Newly lockdown-averse Cuomo says rapid COVID testing key to reopening NY economy

Cuomo changes tune on NY lockdown, declares state must reopen economy

NYC GOP councilman and small business owner Joe Borelli sounds off on the governor’s ‘hypocritical’ leadership.

New York Gov. Andrew Cuomo said ramped up testing capabilities would be key to reopening the state’s economy before the coronavirus vaccine is widely available.

In a follow-up address to Monday’s State of the State speech outlining his plans to revitalize New York’s economy, Cuomo said rapid testing opens many possibilities to help the state reopen its businesses.

“It can be completed in as little as 15 minutes,” Cuomo said on Tuesday.

The state is planning to work with the local real estate community to open hundreds of additional “pop-up” rapid testing sites for people to get tested hours before they eat at a restaurant, visit an arts center or engage in a social activity.

The testing strategy was piloted at the NFL’s Buffalo Bills game over the weekend and the state’s Department of Health has used contact tracing systems to monitor the 7,000 individuals in attendance. So far, Cuomo said early indications suggest the model was successful.

Rapid testing procedures alongside a growing number of vaccinated individuals will give the state the means to reopen safely, the Democratic governor said.


Cuomo acknowledged the vaccine as “the weapon that will win the war,” but said it may not be available to all of the state’s residents until June, July or even next December.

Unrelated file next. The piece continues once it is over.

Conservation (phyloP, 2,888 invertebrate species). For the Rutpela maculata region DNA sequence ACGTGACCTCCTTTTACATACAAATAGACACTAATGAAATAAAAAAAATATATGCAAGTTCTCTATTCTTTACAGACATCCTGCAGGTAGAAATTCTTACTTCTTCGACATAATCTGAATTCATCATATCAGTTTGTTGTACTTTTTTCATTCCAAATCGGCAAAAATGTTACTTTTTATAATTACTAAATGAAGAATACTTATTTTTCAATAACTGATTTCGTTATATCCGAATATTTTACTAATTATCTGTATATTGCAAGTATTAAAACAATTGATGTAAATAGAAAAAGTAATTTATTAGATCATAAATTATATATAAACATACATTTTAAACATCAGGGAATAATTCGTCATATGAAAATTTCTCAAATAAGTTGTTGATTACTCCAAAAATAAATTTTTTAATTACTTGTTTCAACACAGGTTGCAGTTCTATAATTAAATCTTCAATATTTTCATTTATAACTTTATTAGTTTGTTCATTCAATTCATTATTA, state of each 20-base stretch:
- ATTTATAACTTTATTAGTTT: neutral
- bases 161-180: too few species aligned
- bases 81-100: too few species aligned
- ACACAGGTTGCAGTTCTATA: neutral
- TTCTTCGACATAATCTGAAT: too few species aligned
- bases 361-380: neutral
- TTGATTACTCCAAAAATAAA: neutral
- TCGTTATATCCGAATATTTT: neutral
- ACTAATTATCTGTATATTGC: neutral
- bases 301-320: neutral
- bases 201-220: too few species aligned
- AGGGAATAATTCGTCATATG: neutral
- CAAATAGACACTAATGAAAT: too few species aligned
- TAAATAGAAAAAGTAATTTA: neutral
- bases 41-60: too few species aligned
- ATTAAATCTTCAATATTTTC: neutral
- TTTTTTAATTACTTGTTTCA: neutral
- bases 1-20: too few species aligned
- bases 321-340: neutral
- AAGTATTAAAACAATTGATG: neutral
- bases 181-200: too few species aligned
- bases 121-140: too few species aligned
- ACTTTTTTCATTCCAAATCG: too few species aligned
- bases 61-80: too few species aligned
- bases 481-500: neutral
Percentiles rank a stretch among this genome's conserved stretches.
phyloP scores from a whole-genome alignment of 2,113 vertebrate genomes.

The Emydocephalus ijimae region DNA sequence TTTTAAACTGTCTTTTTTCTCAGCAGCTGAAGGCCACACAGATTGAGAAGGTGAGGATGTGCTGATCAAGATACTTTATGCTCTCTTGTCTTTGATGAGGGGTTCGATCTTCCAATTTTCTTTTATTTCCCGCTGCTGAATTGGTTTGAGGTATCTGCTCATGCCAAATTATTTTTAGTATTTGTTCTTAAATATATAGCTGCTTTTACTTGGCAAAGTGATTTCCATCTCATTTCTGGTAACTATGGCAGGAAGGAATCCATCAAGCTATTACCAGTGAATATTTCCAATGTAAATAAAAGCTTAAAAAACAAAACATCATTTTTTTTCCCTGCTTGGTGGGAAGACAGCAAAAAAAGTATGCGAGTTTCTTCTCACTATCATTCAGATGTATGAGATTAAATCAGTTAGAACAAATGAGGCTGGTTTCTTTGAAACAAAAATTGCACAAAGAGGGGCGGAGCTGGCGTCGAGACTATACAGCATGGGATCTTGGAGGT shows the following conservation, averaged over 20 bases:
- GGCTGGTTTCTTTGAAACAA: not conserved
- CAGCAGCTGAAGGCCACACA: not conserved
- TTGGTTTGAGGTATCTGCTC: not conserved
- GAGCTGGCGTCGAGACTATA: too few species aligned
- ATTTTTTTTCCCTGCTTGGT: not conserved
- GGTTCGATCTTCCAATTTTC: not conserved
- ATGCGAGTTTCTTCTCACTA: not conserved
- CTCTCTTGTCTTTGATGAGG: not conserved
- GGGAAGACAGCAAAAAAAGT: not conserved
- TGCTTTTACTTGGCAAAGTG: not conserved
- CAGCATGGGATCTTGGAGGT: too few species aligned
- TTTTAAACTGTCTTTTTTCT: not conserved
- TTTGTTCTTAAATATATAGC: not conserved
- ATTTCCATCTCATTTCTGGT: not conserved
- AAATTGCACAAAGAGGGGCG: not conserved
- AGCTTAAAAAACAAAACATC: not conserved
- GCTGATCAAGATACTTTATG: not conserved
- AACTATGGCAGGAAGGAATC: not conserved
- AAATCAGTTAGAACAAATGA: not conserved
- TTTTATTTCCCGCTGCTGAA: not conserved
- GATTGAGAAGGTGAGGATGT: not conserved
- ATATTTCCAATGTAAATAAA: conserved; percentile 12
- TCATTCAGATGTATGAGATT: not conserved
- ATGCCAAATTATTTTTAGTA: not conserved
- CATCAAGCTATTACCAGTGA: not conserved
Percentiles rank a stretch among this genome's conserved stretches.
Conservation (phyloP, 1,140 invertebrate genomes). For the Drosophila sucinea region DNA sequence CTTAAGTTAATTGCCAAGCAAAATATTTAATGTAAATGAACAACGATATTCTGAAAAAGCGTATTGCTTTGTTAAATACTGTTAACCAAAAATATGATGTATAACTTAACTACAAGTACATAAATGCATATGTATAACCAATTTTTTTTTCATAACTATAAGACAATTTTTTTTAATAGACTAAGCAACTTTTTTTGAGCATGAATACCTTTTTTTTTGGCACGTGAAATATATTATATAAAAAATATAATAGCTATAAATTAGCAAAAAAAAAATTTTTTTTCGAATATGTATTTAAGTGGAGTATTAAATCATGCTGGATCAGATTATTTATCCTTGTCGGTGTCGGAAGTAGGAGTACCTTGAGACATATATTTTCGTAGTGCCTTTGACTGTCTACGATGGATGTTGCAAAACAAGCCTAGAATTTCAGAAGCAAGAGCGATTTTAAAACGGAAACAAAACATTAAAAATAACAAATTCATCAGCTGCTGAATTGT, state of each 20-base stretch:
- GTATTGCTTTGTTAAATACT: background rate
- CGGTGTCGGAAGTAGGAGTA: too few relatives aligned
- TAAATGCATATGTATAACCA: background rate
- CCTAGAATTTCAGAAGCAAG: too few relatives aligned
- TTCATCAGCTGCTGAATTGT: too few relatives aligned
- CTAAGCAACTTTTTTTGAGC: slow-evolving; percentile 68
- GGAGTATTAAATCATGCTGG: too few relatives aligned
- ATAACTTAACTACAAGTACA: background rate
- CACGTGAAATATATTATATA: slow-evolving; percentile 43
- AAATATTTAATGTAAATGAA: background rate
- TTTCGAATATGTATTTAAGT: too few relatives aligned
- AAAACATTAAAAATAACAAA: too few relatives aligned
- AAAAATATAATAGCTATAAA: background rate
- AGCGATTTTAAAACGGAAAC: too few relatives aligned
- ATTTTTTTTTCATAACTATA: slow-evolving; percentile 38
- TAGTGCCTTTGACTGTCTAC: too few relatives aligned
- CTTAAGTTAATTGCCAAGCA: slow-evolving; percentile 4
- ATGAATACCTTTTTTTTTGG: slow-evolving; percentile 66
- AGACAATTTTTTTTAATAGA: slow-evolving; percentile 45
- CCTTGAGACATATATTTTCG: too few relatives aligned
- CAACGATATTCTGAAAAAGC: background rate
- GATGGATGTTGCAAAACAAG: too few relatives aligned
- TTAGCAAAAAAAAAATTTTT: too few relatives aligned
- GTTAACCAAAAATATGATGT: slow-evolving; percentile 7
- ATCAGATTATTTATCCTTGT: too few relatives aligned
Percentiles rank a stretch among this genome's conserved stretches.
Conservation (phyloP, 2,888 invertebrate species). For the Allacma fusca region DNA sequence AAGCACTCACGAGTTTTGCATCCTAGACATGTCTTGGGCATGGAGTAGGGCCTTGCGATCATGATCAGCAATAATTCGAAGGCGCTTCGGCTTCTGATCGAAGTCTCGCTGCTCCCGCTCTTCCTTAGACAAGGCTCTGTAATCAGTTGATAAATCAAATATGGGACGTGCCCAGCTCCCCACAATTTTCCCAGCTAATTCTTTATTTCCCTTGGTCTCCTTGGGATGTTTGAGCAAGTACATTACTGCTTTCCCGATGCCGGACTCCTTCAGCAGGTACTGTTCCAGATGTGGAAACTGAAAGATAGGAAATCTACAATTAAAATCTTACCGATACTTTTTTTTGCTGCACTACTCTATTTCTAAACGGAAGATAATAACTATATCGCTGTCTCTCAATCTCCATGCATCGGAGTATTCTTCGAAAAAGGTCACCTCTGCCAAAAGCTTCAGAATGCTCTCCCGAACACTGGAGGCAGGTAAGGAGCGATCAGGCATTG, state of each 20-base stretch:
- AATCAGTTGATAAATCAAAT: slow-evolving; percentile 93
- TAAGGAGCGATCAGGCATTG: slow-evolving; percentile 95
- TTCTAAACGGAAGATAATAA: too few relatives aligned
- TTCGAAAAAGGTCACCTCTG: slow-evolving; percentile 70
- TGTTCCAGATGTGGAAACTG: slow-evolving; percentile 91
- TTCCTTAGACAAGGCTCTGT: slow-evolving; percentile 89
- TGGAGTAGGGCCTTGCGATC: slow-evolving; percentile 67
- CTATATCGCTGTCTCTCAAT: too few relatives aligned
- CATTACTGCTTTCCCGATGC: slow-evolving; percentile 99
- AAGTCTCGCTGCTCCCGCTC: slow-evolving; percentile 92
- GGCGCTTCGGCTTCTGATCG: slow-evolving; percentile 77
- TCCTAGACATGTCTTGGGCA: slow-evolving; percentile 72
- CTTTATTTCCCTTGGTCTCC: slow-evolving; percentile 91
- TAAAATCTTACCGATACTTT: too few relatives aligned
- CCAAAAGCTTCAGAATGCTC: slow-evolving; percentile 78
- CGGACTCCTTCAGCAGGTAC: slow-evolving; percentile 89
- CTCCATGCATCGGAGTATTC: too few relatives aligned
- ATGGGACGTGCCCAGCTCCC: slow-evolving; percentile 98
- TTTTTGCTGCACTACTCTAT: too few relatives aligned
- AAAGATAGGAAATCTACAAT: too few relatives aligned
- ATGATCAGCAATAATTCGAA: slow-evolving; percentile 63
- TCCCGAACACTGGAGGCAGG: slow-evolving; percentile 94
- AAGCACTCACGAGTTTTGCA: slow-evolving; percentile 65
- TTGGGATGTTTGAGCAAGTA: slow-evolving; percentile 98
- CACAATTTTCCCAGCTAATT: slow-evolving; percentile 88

“If we float along relying solely on the vaccine – the way many states are – we are looking at months of shutdowns and the economic, mental and spiritual hardship they bring,” Cuomo said.

New York’s coronavirus vaccine rollout – like others throughout the United States – has proceeded at a slower-than-expected pace.

As of Saturday, 543,147 doses had been administered in the state.

On Monday, the governor admitted that if New York waited until the vaccine was available to all of the state’s residents before reopening, the state would have “nothing left to open.”


Like many states, New York shut down completely at the outset of the pandemic in the spring.

In the summer, the state shifted to a policy of targeting so-called “hot spots,” where businesses were closed within specified areas when confirmed cases climbed above a certain percentage threshold.

Cases throughout the U.S. are once again at record levels – with New York’s statewide positivity rate at 6.22% as of Sunday.

The state is facing a coronavirus-related budget hole valued at a record $15 billion.

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